Fed ten people. Leftovers are suspiciously short on chicken, but will work well for cooking up a couple cups of rice and throwing in a can or two of beans for lunch. Should have thought to soak some dry beans overnight: they’re much cheaper.

  7. Two different soups that are family favorites. If you used canned for everything, you can put it together in 15 min and then bring to a boil and then eat, or toss it all in a crock pot in the morning/noon and eat it at dinner time. Or if you get really excited (or poor) you can soak the beans over night after bringing to a boil, peel, boil and chop the potatoes and add to the crock and continue as directed.

    Green Chili Stew (Learned in New Mexico)

    Favored Meat – Chicken, Beef, Pork Chopped and cooked (Micro, stove, leftover)
    Can (or 2) green chilis
    Chopped onion (or onion powder, or onion soup mix)
    garlic (or garlic powder)
    2 cans Beans (red, pinto, black, or even chili) per can of potatoes
    Broth to cover (Or bullion with water) And I often dump the juice from the cans into the pot, to reduce the amount of broth needed.
    Salt and pepper to taste.
    If you want it a little thicker you can add a packet of brown gravy.
    Serve with Shredded cheese and tortillas or just eat it!
    (We had 5 kids 3 were boys, so you can expand this recipe easily, which is why there are no “real” measurements.)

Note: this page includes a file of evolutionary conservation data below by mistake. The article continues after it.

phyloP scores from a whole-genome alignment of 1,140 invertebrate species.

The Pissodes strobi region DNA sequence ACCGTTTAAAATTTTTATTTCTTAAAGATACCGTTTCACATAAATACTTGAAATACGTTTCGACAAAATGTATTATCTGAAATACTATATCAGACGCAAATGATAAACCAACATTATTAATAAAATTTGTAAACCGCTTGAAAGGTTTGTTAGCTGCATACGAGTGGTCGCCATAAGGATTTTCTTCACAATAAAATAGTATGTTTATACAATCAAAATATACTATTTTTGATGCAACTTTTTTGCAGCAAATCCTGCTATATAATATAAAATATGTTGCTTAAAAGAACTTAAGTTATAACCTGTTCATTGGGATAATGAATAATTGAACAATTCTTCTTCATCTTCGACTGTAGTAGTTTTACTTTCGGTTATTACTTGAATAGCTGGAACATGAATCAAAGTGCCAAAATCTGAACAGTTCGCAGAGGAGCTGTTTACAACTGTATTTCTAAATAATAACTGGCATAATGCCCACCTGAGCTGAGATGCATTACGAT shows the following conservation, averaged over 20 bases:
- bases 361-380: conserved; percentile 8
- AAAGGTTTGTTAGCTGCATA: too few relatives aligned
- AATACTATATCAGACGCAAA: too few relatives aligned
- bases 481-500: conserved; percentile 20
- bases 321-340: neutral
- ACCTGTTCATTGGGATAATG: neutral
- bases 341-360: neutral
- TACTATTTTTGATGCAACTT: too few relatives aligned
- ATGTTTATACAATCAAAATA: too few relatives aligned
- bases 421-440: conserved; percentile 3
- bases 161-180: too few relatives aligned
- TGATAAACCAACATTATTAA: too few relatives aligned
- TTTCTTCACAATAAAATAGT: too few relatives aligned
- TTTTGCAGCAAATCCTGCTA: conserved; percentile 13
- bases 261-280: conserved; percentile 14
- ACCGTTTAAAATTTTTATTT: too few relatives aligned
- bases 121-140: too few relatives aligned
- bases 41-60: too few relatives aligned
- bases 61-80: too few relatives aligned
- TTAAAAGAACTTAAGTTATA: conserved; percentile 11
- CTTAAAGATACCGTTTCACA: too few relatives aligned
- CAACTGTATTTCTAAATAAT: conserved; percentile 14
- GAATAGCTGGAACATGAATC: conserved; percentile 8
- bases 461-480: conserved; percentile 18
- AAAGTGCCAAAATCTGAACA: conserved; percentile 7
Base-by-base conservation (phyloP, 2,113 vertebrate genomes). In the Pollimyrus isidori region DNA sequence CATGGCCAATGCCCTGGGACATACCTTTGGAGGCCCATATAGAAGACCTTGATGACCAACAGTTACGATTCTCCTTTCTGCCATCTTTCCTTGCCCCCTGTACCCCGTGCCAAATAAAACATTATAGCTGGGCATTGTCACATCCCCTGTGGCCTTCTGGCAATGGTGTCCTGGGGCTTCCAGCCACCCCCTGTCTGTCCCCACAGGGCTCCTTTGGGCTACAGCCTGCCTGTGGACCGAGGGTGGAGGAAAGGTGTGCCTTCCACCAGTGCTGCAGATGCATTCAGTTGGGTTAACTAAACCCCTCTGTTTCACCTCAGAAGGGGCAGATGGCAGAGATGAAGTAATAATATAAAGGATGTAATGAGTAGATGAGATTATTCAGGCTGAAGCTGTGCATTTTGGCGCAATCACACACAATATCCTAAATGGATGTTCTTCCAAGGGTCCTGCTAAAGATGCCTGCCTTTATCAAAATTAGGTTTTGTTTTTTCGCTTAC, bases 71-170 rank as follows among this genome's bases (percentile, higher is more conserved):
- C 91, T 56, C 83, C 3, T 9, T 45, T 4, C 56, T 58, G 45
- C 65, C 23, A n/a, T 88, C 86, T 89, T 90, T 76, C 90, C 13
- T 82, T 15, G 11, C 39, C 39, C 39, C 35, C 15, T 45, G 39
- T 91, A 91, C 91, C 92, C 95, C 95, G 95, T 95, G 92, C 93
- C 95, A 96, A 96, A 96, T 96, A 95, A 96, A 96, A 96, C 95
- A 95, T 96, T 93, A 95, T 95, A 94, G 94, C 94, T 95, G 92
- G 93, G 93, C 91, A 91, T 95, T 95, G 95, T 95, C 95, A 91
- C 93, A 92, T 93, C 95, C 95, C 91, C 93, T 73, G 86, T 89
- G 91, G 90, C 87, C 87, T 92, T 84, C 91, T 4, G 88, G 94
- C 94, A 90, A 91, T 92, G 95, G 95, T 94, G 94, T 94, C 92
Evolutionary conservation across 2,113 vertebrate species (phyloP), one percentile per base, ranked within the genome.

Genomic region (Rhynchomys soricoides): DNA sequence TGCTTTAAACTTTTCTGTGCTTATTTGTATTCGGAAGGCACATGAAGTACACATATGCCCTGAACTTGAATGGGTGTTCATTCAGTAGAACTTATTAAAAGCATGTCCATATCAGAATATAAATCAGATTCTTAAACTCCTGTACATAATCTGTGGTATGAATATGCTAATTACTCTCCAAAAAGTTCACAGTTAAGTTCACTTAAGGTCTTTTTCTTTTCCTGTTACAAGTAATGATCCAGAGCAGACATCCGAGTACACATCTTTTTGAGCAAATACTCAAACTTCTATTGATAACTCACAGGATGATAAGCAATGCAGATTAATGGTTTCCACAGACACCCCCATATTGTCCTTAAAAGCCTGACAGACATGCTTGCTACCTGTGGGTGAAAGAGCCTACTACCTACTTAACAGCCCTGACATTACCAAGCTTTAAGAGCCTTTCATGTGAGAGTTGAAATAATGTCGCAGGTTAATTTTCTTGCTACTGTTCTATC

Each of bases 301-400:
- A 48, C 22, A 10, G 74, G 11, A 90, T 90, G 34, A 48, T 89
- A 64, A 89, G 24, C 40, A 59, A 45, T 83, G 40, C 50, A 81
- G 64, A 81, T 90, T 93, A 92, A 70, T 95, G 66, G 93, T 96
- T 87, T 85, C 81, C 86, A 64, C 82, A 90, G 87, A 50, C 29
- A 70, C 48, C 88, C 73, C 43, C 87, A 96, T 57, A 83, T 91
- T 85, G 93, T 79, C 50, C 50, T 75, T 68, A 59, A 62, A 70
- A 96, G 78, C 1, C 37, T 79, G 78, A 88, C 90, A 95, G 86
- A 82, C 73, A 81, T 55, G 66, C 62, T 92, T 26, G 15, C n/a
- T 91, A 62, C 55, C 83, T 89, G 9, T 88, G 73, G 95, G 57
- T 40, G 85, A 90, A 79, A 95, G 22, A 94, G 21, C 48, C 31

Black Bean Corn Chowder (Variation of a Rachel Ray)

    1 lb Chicken or Beef (optional) Cubed and pre-cooked.
    2 cans black beans
    1 can corn
    1 can diced tomatoes
    1 can diced green chilis
    1TBSP cumin
    Salt and Pepper to taste
    Broth or bullion and water (Again, I usually dump the water from cans into the pot)

    Again, very expandable.
    Serve as is, or with Shredded cheese, or with grilled cheese or quesadillas.

  8. _Rice Glop_
    — Random leftover meat cut into bite-sized pieces
    — Two cans of goo, pick from: S&W stewed tomatoes, cream of mushroom soup
    — Five handfuls of Minute Rice
    — One can of water
    — One chopped onion
    — Seasoning
    Microwave in covered glass pot for 10 minutes

    _Every Damn Thing In The House Soup_
    — Inspect fridge and freezer
    — Pull out anything unidentifiable or in a leftovers-size package
    — Dump all together in a pot
    — Add water and seasoning
    — Simmer until all is cooked

    1. Every damn thing in the house soup is where you use up the frozen alligator jerky given to you by your sister from Florida.

      Cut up into tiny bits made it vanish into the soup and the heavy salt content meant I didn’t have to add more.

  9. If you go to the Korean grocery, you’ll see these weird things that look like giant gummy noodle cylinders. They’re also called rice cakes, but yeah, they’re more like noodles. You’re supposed to slice them up into rounds, and drop the rounds into soup, where they will soften and expand and be delicious. They are also very filling.

    But if you leave the soup overnight, they will continue to absorb water. Suddenly you will have giant rice monsters in the morning, and they will just keep getting bigger for quite a while.

    I still haven’t had the courage to cook the Korean fish sausage, with extra nutritious milk ingredients. I was going to eat it today, because it’s Friday, but I just can’t bring myself to be daring enough. Anyway, they use that in soup sometimes, too.